Aging and the development of automaticity in visual search

Journal Article

The rate of short-term memory search has previously been reported to be slower for older individuals than for college-age Ss (F. I. Craik, 1977). Current research has suggested that after extensive practice with the same population of stimuli, performance in memory-search and visual-search tasks can become "automatic," or independent of memory load. The present experiment examined age differences in the development of automatic processing in a hybrid memory-search/visual-search paradigm; 8 young (18-25 yrs old) and 8 older (61-74 yrs old) Ss participated. Although older Ss demonstrated a significantly slower rate of search, the 2 age groups shifted toward automatic processing, over practice, at equivalent rates. The slower rate of search thus represents an age-related increase in the time required to compare the memory-set items against those in a visual array, rather than a change in the mode of processing available. (20 ref) (PsycINFO Database Record (c) 2006 APA, all rights reserved). © 1980 American Psychological Association.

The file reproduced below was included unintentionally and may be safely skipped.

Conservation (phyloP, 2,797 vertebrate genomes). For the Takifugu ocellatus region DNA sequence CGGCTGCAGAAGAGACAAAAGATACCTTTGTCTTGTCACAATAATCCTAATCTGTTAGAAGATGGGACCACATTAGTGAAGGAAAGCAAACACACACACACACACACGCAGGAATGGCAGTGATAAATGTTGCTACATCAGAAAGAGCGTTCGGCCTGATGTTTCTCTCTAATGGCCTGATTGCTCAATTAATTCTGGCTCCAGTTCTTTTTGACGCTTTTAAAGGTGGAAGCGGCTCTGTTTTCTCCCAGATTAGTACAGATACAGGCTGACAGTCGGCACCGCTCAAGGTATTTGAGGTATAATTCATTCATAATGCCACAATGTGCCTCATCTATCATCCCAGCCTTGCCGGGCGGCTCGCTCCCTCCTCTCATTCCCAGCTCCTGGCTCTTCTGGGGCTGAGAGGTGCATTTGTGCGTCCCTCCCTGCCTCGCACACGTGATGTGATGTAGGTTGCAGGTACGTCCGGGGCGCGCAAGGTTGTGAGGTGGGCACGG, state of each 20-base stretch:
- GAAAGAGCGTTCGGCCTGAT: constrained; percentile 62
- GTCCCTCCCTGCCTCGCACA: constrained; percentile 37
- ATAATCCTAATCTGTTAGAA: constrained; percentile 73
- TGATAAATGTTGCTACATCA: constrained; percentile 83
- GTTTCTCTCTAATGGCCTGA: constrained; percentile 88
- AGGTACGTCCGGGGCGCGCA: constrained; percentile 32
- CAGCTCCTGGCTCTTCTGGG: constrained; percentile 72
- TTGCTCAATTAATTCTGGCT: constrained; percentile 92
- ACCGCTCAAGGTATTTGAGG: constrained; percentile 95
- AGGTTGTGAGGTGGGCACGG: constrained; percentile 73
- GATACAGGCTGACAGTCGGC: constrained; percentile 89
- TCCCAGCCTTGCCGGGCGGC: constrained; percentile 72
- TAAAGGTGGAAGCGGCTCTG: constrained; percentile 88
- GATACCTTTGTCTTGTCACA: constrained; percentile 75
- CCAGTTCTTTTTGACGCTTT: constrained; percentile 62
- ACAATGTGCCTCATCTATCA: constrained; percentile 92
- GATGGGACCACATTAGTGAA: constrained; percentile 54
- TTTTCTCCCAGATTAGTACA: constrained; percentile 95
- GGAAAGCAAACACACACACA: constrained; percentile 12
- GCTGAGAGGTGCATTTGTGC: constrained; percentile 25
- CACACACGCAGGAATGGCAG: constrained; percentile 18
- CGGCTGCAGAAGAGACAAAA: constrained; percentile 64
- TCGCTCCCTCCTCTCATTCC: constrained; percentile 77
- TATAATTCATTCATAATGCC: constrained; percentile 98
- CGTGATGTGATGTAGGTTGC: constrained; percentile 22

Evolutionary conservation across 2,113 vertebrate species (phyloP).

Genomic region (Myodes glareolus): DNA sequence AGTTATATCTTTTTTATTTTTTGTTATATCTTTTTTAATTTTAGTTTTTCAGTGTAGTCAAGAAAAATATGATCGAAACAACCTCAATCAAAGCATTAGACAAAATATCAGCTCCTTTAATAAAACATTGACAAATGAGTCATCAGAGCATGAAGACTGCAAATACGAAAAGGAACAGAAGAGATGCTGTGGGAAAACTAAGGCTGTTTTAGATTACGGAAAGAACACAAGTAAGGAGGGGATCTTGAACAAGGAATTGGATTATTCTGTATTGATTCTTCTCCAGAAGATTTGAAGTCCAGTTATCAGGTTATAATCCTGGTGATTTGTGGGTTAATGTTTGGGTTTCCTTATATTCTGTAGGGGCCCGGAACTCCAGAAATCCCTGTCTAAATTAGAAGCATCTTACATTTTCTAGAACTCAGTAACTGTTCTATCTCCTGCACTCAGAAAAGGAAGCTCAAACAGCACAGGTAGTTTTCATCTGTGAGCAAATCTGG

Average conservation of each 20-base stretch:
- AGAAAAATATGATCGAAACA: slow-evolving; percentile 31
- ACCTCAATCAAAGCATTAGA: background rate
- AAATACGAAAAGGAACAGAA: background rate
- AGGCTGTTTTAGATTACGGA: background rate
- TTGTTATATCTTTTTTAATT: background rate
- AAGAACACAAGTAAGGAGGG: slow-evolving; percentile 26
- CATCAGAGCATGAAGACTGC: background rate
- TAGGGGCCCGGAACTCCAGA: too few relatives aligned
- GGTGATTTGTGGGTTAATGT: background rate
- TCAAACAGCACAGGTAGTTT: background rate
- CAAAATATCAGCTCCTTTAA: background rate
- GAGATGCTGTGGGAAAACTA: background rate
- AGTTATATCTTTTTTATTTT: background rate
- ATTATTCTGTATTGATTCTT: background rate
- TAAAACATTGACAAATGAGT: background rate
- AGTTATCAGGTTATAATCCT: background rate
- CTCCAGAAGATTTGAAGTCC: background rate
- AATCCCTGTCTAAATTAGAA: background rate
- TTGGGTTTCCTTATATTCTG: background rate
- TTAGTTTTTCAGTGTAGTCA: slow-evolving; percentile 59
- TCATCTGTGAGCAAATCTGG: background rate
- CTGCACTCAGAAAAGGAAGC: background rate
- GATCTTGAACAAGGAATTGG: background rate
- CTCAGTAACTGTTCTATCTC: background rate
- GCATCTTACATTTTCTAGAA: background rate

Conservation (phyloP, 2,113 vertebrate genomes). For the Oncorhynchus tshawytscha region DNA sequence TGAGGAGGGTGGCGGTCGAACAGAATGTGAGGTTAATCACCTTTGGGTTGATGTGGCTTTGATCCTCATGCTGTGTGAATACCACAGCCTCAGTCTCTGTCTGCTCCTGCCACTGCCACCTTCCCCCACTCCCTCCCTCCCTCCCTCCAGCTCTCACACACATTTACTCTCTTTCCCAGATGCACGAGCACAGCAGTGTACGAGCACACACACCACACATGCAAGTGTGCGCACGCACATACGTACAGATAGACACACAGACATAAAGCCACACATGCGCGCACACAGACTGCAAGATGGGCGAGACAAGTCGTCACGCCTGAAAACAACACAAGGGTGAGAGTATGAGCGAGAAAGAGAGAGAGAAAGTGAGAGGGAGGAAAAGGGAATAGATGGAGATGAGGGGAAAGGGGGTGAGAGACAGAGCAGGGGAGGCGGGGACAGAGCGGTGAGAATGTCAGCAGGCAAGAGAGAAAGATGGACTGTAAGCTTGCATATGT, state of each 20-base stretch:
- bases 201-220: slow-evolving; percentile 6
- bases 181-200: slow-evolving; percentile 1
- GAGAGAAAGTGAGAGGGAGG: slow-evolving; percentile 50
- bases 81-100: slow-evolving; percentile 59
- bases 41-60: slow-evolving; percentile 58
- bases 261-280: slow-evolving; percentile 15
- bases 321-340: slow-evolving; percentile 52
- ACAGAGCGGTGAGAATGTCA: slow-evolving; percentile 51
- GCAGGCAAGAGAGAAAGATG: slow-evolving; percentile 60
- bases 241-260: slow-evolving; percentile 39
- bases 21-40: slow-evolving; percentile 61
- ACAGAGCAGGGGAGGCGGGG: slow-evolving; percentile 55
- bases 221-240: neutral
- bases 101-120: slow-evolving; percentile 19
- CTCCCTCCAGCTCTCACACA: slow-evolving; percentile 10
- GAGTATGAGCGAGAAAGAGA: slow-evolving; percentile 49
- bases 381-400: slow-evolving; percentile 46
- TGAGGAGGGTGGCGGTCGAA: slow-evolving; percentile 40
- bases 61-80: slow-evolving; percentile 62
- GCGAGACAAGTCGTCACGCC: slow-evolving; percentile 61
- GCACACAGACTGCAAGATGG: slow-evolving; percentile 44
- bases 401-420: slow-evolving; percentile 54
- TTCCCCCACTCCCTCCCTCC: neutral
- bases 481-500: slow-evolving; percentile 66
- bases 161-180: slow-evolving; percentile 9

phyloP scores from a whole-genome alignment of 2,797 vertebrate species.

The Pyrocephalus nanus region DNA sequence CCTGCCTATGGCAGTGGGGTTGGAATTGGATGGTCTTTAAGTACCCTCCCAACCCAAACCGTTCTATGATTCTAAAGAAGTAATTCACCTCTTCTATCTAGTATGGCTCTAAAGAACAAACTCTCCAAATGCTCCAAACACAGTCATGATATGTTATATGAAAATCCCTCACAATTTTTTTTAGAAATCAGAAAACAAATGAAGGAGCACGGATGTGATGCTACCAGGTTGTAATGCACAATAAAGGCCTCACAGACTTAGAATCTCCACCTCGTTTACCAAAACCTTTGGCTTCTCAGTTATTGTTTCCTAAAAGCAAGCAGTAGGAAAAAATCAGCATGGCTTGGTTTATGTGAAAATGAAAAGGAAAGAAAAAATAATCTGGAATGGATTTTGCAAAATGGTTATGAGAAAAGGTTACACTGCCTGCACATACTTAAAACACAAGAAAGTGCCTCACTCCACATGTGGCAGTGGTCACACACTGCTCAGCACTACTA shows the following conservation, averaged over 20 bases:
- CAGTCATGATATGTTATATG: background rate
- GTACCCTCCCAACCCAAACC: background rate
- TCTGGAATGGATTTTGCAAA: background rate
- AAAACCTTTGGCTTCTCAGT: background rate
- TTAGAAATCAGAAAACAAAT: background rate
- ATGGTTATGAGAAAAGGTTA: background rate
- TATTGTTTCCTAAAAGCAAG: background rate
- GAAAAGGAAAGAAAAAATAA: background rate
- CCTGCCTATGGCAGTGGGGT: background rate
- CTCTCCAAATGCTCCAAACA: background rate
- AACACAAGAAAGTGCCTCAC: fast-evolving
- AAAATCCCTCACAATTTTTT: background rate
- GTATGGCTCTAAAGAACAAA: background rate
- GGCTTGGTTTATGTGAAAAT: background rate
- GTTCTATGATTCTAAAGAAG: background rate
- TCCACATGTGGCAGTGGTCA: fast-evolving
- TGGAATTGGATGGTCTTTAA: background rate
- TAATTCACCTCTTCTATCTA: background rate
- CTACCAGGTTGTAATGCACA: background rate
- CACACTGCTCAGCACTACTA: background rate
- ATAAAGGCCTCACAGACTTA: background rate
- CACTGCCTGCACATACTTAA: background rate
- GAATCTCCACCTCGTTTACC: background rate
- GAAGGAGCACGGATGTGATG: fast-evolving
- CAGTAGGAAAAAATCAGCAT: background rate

Full Text

Duke Authors

Cited Authors

  • Madden, DJ; Nebes, RD

Published Date

  • September 1, 1980

Published In

Volume / Issue

  • 16 / 5

Start / End Page

  • 377 - 384

International Standard Serial Number (ISSN)

  • 0012-1649

Digital Object Identifier (DOI)

  • 10.1037/0012-1649.16.5.377

Citation Source

  • Scopus